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Many in the industry questioned why the agency picked one public cloud computing provider when there’s a growing trend around hybrid multicloud.

“It may make perfect sense to NSA now, but it’s hard to imagine locking any organization into even one top-secret cloud offering when others are obviously available is a smart decision over the long term,” wrote Jason Miller in the Federal News Network.

The latest Nutanix Enterprise Cloud Index (Public Sector) survey showed that government agencies’ adoption of multicloud outpaces the global average. Adoption is expected to nearly double from 39% to 67% in the next three years, the report said.

Revisiting the Core Appeal of Multicloud

A recent article in the magazine FedTech explored how U.S. government agencies are weighing the advantages of multicloud technologies. These benefits will provide a backdrop for other agencies embracing multicloud when investing federal technology infrastructure funding:

  • Redundancy – Multicloud architectures allow agencies to run workloads in one public cloud and back them up to another cloud service provider.
  • Agility – Agencies can keep some applications on-site while implementing others in the public cloud, depending on which environment produces the best outcomes. They also can avoid vendor lock-in.
  • Scale – Unlimited storage across multiple clouds means agencies can adapt quickly and spin up new services to meet changing requirements, as they did during the COVID-19 pandemic.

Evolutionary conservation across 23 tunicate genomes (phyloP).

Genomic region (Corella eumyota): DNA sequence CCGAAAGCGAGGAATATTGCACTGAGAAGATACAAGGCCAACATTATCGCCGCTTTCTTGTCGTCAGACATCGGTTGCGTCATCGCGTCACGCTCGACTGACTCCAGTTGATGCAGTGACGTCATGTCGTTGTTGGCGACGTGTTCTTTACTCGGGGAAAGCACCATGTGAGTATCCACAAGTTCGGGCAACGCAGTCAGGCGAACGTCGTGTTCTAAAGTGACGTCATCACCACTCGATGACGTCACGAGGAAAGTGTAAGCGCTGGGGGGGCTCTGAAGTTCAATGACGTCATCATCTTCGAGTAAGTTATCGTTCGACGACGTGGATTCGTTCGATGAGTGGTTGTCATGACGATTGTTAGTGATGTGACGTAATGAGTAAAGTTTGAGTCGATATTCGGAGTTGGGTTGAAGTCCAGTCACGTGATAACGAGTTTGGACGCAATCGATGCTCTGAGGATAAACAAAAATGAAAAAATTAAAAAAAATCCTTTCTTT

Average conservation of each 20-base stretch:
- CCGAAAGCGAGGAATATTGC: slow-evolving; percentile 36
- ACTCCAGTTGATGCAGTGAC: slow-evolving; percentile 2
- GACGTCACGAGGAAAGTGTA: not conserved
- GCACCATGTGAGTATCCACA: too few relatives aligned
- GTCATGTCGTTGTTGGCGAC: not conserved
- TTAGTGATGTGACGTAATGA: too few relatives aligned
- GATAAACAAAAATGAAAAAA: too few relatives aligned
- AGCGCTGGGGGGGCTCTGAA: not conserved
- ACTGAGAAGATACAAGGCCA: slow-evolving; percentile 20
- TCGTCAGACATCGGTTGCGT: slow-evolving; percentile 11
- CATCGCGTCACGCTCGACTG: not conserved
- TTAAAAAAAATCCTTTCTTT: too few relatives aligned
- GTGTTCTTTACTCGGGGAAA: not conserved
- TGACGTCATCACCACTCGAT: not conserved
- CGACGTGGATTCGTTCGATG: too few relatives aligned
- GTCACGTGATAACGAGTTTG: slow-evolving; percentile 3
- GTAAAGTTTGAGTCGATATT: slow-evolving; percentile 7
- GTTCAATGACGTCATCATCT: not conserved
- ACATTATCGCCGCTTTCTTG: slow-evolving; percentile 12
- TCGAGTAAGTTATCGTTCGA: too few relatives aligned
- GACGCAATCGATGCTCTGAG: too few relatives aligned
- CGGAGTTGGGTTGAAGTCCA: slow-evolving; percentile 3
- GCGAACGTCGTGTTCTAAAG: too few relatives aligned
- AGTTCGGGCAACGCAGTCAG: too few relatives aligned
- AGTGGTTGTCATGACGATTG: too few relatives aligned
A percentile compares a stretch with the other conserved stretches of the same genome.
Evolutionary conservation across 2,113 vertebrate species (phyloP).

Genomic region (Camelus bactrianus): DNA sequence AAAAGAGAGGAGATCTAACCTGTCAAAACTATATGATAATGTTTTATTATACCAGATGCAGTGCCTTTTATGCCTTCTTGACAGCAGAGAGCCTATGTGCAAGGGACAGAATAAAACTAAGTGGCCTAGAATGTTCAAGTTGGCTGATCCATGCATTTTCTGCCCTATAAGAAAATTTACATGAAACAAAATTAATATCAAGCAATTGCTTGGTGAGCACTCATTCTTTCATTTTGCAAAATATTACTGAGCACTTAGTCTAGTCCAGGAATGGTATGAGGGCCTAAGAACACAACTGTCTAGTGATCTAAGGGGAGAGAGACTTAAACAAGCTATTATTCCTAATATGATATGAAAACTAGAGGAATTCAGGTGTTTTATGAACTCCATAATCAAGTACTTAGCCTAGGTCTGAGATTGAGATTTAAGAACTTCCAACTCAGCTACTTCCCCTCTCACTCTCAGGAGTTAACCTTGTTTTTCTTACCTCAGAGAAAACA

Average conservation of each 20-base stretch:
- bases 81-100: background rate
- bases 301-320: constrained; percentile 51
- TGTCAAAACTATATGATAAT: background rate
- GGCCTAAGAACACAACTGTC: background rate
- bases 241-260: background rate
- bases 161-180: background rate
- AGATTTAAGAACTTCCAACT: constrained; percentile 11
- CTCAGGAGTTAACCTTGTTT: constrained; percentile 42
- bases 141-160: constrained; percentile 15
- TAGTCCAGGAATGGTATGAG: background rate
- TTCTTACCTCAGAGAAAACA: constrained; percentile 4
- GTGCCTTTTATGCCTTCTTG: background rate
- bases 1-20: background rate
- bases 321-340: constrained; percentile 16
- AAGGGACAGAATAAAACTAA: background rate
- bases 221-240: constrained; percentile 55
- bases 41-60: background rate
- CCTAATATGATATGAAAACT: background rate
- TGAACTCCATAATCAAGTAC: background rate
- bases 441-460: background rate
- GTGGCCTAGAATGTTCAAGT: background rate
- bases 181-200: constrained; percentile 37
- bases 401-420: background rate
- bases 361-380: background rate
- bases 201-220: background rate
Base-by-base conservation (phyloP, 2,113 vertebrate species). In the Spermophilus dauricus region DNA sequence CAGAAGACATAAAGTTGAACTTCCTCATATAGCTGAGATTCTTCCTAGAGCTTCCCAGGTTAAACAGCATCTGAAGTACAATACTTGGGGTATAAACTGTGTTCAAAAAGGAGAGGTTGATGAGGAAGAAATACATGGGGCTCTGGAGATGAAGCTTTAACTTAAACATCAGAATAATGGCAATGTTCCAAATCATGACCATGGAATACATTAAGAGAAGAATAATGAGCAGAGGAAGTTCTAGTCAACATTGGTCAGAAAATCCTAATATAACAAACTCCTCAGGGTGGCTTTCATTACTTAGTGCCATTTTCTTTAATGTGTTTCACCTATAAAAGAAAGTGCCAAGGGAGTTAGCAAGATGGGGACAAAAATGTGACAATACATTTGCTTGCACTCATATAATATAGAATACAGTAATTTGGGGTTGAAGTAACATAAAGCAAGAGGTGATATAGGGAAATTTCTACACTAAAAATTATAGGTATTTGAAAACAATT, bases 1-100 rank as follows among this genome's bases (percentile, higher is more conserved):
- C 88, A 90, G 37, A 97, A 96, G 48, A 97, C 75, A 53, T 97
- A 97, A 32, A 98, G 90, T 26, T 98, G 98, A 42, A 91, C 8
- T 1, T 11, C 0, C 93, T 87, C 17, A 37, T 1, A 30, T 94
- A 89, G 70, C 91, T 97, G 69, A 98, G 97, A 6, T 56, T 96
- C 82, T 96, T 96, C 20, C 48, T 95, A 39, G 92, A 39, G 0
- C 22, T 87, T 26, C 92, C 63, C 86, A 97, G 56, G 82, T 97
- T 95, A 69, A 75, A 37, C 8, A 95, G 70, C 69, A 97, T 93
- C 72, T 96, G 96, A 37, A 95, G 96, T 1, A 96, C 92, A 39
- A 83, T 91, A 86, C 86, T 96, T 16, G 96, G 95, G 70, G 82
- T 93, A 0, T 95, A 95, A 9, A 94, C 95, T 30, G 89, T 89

• Cost – The total cost of ownership can be controlled and potentially reduced by embracing specific cloud providers for specific needs.

Multicloud’s Role in 2 Targets of Federal Spending

The Protocol webinar spent ample time on two particular areas where multicloud will help the U.S. government realize its infrastructure hopes: broadband expansion and power grid upgrades. 

The U.S. government plans to distribute $42 billion in grants to the states to deliver last-mile high-speed internet connectivity to underserved groups, said Alan Davidson, assistant secretary of commerce for communications and information with the U.S. Department of Commerce, in the Protocol webinar.

“We have been talking about the digital divide in this country for over 20 years,” Davidson said. “And thanks to the bipartisan Infrastructure Law, we finally have the resources to seriously close that divide.”


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To expand broadband, he said states and private sector internet service providers (ISPs) will have to identify every street address in underserved areas like farms and ranches. They also need to know the precise locations of residences so they can accurately assess how much fiber or fixed-wireless capacity they need to get connectivity inside people’s homes.